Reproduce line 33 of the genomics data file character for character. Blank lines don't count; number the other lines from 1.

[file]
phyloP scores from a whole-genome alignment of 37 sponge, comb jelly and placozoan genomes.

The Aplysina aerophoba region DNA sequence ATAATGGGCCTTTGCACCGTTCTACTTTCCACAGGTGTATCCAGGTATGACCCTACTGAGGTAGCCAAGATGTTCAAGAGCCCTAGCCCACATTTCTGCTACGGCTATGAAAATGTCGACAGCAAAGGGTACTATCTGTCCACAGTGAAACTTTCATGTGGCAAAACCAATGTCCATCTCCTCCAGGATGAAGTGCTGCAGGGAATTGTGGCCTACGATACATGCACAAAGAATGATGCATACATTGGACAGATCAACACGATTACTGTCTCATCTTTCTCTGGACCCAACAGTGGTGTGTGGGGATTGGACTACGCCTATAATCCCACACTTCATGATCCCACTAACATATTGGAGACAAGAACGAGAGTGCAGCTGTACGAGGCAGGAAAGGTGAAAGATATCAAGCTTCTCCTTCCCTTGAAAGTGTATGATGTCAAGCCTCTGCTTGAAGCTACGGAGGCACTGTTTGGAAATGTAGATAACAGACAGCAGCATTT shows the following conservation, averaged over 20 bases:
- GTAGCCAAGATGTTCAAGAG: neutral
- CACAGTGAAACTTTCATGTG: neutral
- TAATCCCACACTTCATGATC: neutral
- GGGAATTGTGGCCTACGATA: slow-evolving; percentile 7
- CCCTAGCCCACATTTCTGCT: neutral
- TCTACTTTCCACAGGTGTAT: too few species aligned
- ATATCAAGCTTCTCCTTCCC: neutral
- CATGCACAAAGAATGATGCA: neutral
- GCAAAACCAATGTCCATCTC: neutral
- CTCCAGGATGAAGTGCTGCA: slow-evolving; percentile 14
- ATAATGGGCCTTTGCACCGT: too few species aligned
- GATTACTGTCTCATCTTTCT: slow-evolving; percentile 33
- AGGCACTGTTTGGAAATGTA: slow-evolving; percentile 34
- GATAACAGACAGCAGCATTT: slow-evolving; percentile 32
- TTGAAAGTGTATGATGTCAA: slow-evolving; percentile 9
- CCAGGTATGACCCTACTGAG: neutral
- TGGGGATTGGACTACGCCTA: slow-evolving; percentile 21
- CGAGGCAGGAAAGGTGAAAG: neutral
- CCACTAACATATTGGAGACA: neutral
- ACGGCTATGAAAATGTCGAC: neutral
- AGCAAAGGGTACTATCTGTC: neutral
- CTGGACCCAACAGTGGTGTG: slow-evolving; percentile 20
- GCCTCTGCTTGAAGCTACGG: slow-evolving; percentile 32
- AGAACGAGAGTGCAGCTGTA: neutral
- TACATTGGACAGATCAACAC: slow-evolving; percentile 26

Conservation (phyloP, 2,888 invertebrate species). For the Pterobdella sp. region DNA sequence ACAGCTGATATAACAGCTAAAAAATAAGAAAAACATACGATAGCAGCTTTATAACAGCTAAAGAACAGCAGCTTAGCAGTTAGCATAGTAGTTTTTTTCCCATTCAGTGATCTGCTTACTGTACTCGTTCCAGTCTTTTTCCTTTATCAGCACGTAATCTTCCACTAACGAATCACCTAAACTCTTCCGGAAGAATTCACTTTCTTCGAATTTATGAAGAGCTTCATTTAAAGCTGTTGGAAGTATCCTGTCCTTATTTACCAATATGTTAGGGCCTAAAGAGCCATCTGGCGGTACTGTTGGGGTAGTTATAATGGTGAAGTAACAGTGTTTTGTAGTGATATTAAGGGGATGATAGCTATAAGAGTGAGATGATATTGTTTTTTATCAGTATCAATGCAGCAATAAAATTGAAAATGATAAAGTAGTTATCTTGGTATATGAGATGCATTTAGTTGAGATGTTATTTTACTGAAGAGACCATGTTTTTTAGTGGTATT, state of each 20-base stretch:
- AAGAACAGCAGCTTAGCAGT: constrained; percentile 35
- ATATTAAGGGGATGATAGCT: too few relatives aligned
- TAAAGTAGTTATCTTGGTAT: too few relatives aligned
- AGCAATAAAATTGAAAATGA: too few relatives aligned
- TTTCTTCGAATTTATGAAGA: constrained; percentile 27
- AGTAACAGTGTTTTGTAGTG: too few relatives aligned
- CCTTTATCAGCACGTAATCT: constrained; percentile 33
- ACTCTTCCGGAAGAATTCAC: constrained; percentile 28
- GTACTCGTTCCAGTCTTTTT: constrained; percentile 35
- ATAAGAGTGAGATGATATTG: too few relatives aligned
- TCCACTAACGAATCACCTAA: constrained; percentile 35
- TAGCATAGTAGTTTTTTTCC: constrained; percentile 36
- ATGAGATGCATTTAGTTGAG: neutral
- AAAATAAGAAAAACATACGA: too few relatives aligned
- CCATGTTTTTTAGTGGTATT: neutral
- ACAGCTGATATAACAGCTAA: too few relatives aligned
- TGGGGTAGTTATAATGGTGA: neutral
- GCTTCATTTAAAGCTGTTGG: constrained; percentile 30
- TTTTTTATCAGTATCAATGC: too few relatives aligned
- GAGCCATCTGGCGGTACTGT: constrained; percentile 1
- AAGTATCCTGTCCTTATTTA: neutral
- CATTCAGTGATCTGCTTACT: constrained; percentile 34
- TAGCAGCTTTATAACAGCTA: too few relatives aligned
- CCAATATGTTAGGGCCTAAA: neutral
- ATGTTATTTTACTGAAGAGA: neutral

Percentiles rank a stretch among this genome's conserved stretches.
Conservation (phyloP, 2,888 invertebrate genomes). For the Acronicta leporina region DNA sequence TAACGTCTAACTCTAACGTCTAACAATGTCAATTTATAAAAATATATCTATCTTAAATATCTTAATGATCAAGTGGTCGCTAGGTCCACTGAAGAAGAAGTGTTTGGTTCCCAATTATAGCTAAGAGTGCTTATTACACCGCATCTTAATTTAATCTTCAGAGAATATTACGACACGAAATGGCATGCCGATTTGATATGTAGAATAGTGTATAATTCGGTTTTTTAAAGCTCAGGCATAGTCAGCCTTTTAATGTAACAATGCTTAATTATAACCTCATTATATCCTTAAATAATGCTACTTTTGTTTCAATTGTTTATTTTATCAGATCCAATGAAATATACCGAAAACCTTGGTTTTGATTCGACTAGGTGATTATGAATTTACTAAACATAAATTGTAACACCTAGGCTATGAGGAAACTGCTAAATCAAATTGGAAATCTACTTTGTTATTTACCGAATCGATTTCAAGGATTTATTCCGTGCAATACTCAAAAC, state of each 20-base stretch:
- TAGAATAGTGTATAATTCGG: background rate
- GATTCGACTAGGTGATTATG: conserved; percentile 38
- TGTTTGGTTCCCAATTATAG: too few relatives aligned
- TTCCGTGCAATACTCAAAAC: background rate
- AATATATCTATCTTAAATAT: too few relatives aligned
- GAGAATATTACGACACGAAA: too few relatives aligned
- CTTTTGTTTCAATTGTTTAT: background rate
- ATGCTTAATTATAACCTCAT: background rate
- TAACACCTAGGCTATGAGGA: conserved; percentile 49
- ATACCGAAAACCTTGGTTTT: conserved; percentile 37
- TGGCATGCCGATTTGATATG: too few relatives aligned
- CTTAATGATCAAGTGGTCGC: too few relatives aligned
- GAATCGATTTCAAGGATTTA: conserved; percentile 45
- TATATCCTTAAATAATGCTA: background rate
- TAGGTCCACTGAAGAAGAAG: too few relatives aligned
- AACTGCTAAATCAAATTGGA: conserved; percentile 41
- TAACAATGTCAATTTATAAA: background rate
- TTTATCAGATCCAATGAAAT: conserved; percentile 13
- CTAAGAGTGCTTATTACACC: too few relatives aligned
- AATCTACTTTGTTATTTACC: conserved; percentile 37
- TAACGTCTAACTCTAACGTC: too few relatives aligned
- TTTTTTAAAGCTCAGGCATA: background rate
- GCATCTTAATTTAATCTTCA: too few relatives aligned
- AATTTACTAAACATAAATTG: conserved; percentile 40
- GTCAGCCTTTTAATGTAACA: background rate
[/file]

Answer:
- TTTCTTCGAATTTATGAAGA: constrained; percentile 27